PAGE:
Back in February, Walmart said it would launch a competitor to Amazon's Prime membership program. Delayed by Covid-19, Walmart now says it's coming this month. As my Inc. colleague, Bill Murphy Jr. writes, it could signal the start of a war between the retail giants. I'm more inclined to think it's likely to result in Walmart realizing something that seems obvious to me: This is a terrible idea.

We'll get to that in a moment. 

The details still aren't entirely clear as far as what benefits members can expect, but Recode is reporting that Walmart+ will include same-day delivery of groceries and other merchandise, along with discounts on fuel and exclusive product deals, for a $98 annual membership fee.

That's quite different from what Amazon Prime offers with next-day delivery of over a million products, streaming videos and music, and Prime Day, Amazon's annual members-only discount sale. And, with 150 million Prime subscribers, Walmart is facing an uphill battle, especially considering Amazon's online retail business is significantly larger than Walmart's. The same is true for its market value, with Amazon recently hitting its all-time high stock price.

Also, Amazon hasn't exactly been knocking it out of the park lately. Customers have complained that limited availability and extended delivery times make Amazon Prime far less of a value at a time when people are relying on online shopping more than ever for even the basics.

Amazon has also twice pushed Prime Day back further in the fall, now saying only that it will likely happen the week of October 15. That delay creates an opening that Walmart, the world's largest brick-and-mortar retailer, is ready to capitalize on. 

Walmart's e-commerce business has grown quickly, especially during the pandemic. Just last month, the company announced a partnership with Shopify to allow 1,200 retailers to offer their products on Walmart's online marketplace. Now, the company is rolling out Walmart+.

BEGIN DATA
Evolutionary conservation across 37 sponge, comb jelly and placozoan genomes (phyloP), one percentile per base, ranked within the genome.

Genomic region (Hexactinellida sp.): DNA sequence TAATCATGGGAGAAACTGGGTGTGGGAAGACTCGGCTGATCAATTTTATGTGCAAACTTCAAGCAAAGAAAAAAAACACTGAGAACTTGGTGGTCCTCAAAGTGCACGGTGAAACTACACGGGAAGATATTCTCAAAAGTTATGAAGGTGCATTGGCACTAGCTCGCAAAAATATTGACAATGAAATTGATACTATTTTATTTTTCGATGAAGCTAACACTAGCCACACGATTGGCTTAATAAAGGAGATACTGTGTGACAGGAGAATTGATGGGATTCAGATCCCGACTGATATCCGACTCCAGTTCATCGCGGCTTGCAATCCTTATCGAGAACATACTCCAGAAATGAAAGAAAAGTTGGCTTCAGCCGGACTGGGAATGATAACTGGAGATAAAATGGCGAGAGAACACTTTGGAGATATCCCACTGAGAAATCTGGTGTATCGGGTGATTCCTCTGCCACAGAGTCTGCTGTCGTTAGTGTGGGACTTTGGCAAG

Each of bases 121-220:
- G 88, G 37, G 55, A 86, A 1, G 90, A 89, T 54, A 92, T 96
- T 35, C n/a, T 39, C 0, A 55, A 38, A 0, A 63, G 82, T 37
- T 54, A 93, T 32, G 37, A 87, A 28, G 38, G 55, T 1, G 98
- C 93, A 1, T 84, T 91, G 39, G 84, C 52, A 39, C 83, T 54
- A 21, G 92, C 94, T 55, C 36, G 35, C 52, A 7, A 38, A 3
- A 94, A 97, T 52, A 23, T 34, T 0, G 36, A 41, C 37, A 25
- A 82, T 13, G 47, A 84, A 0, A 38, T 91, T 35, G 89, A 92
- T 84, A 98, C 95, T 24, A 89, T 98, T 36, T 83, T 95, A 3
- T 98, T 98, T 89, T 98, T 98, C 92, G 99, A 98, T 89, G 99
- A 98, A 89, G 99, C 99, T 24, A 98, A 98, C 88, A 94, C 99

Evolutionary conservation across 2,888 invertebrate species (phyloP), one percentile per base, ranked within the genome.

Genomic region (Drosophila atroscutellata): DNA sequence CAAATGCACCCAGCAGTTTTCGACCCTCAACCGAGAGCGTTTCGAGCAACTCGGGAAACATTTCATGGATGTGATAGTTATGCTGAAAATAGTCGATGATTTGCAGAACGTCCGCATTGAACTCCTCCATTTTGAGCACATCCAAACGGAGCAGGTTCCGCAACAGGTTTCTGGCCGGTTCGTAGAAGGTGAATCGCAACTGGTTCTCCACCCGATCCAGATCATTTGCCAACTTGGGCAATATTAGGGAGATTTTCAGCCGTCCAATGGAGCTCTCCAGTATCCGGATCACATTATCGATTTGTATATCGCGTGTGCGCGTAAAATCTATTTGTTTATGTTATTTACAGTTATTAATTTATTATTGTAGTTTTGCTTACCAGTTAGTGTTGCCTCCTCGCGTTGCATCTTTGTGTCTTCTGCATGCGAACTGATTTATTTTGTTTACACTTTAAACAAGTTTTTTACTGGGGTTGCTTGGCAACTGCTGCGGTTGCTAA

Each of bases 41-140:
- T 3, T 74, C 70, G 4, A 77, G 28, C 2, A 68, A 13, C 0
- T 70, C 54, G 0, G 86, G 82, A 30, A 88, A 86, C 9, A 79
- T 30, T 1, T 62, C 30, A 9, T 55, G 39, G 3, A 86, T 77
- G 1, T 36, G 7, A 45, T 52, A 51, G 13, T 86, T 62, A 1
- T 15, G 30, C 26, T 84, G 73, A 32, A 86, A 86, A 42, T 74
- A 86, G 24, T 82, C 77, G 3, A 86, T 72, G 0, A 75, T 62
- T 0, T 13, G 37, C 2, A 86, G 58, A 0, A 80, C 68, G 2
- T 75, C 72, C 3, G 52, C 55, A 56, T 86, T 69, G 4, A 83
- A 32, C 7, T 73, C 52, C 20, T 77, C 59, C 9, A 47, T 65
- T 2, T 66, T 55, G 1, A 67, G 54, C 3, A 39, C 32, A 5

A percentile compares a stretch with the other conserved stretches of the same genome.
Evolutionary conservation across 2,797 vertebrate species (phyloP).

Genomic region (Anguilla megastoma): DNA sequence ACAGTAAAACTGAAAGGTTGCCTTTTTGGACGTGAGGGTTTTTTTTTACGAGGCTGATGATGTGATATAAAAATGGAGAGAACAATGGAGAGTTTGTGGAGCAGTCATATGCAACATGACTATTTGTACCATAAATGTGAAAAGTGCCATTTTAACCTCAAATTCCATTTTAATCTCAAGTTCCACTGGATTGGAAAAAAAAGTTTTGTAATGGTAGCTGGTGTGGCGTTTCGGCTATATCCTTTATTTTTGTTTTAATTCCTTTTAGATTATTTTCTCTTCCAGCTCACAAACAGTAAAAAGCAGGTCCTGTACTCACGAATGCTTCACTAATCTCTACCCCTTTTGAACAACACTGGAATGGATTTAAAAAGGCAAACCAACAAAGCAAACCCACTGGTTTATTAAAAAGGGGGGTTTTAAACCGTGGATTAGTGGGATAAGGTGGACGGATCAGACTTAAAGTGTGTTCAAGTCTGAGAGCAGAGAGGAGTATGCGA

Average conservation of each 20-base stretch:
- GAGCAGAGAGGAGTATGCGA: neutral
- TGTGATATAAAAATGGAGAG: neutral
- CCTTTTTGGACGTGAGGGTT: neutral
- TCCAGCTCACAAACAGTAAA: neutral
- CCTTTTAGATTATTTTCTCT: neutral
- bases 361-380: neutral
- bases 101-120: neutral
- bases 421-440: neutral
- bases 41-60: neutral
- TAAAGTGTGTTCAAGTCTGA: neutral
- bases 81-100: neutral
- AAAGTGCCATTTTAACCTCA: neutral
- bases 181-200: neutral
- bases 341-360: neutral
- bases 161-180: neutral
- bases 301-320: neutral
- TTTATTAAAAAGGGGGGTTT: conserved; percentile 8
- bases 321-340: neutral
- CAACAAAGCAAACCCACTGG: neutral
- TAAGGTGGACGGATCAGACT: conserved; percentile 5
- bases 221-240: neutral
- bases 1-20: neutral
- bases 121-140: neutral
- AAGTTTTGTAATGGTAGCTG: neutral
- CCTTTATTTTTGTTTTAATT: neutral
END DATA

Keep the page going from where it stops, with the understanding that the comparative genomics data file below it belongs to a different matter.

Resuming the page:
The biggest question for Walmart is whether its customers, many of whom already pay $119 a year for Amazon Prime, will pay another $98 for one more subscription service. Walmart is apparently also planning to add some streaming video service, but is another streaming option the thing Walmart thinks the world really needs right now? Has anyone asked how Quibi is doing lately?

You don't have to answer that. 

Here's the thing, and I think this is an important point for every business: Walmart isn't going to beat Amazon at its own game. First of all, subscription memberships are a premium service. Walmart isn't a premium brand. In fact, Walmart built a retail empire on the "low prices every day" mantra. Its customers expect low prices by default, which doesn't really lend itself to paying an additional membership fee.

I guess it's possible customers may be willing to pay for the added convenience Walmart can offer, but trying to be better at someone else's strategy isn't a long-term strategy. 

Look, the entire reason Amazon launched Prime in the first place was to make it easier for customers to shop online, instead of at stores like Walmart. It was a completely different approach, and it was extremely successful. The real question is whether Walmart is going to be able to return the favor.

This isn't the first time a big company has tried to copy the strategy it sees work for one of its competitors. Maybe Walmart should ask Microsoft how its retail experiment modeled after Apple's stores worked out (hint: it didn't). In fact, it never really works out trying to be something other than the brand your customers have come to trust and expect.